CHARLESTON, S.C.—Last month, Mark Sanford invited the media to watch him "debate" a cardboard stand-up of Nancy Pelosi. It was universally mocked by the press because 1) it looked ridiculous and 2) portraying Elizabeth Colbert Busch as a Pelosi manquée when this election won't actually elevate her to speaker is a tough bit of voter hypnosis.
But it didn't exactly fail. To the annoyance of Democrats here, the fear that elevating Colbert Busch will mean a victory for Pelosi and the Democrats has helped Sanford close what had been a public polling gap. Public Policy Polling, which recorded a 9-point ECB lead after Sanford's nadir (his ex-wife's complaint against him), now says Sanford's regained momentum and that his approval in the district is higher than Pelosi's or Barack Obama's. (The last two facts aren't surprising.) ECB started her Sunday campaign appearances with a short speech outside the James W. Colbert Education Center, named for her father, and was joined by third-ranking House Democrat Rep. James Clyburn (the center is in Clyburn's district). Sanford's spokesman Joel Sawyer emailed reporters before the event, egging them on to ask ECB about the fiendish House Dems.
"Can she name a SINGLE VOTE over the past few years where she would have differed with Clyburn," asked Sawyer, "or a single policy area where she disagrees with him now?"
He didn't need to prod because this was obviously the question that could trip up the candidate. (Also, given the timing of the email—right as the presser started, in heavy rain—I don't think any reporters noticed it.) After the remarks, Chris Moody of Yahoo! asked Clyburn if he worried Colbert Busch would have to separate herself from the party if she won.
"There are times when I agree with the Democrats, and there are times when I agree with the Republicans," said Clyburn. "Lindsey Graham and I have a good relationship because we think of South Carolina first. She'll do the same thing."
After the rain-soaked event was over, Clyburn stuck around to answer versions of the same question from me and BuzzFeed's Kate Nocera. He compared ECB to 2009 Democratic candidate Bill Owens, who won a fluke special election victory (helped by a GOP/Conservative Party meltdown pretty unique to New York).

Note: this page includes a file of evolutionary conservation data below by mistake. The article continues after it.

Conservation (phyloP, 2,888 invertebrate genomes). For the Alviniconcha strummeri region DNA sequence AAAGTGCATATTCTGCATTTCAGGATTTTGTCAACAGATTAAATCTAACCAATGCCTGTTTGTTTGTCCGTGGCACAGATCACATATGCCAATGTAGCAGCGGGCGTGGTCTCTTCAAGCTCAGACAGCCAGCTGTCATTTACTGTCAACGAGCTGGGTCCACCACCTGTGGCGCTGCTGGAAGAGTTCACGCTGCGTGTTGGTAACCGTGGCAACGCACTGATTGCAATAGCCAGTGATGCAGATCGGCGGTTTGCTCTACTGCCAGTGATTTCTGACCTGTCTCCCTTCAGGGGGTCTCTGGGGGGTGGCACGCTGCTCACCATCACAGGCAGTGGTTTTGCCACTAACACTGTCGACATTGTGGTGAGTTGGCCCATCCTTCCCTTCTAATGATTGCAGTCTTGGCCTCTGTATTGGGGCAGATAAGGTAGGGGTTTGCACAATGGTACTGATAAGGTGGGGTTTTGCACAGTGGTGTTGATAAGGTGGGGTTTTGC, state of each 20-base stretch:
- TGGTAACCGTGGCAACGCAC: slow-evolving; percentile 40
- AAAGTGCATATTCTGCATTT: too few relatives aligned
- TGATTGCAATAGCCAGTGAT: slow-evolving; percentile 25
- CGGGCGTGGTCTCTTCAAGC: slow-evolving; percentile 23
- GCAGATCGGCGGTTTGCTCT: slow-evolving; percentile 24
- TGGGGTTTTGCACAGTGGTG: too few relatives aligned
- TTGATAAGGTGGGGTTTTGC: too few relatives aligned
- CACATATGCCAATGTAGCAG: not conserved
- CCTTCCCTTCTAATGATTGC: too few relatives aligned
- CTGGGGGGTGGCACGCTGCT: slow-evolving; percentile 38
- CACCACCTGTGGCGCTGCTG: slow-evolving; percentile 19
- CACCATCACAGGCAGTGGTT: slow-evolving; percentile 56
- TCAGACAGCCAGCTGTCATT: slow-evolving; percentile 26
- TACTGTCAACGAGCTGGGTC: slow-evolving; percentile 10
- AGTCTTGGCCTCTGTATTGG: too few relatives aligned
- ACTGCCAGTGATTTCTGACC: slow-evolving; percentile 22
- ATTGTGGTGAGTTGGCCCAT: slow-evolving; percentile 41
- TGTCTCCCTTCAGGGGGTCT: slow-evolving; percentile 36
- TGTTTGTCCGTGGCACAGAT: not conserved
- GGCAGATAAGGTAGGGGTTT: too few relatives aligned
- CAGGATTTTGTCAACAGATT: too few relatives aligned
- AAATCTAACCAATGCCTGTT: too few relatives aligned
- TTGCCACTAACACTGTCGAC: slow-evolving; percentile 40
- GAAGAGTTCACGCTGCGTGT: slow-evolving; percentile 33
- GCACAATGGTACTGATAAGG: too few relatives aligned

"There are times when there are votes I ask for that I can't get from him," said Clyburn. "We tell everybody: First, vote your district, think of your constituents."
When I asked Clyburn if his presence there contradicted that, he quoted the subtitle of his memoir: He was "proudly black and genuinely Southern," and didn't need to answer for anyone else.
"I'm a member of the leadership, and I'm a South Carolinian. My family goes back 300 years. I don't want anybody to tell me I'm not a South Carolinian."
So, why was Sanford getting mileage out of hitting Pelosi?
"Because he's sophomoric in everything he does," said Clyburn.
Colbert Busch was still near the center, taking questions from local media, so the D.C. reporter throng bugged her again about ... well, about D.C. What did she disagree with Clyburn about?
"Let's get to May 7," she said. "Let's get elected, then we'll sit down and collaborate with each other. Everybody's already aware that I've had a respectful disagreement with President Obama's budget. It needs to get the nation's fiscal house in order more strongly."
Nocera asked whether Colbert Busch would take a chance to prove that, and vote for the House GOP's 36th Obamacare repeal bill, coming up next week.
"Obamacare, the Affordable Care Act—it is so problematic," said Colbert Busch, more or less repeating an answer she'd given in the race's sole debate. "To have lawmakers having discussions about exempting themselves? We've got a problem."
But would she vote for repeal? "I have to see the bill," she said. It's usually one page, I said. "Let's get elected on May 7, and let's go from there. When they bring it to the desk, we'll go from there."
The irony here is that an "Obamacare repeal" vote in the House will be a toothless process vote. Some conservative Democrats support these votes in order to look independent, knowing that they get Congress no closer to actual repeal than, say, coughing "BULLS**T" when Kathleen Sebelius talks. Half a dozen Democrats didn't vote for Pelosi for speaker this year, and Democrats didn't really care—whatever they needed to do to look conservative back home.
Sanford's goal, though, is to raise the specter of an entrenched Democratic member of Congress who, when the time comes, may—just may—go the other way.
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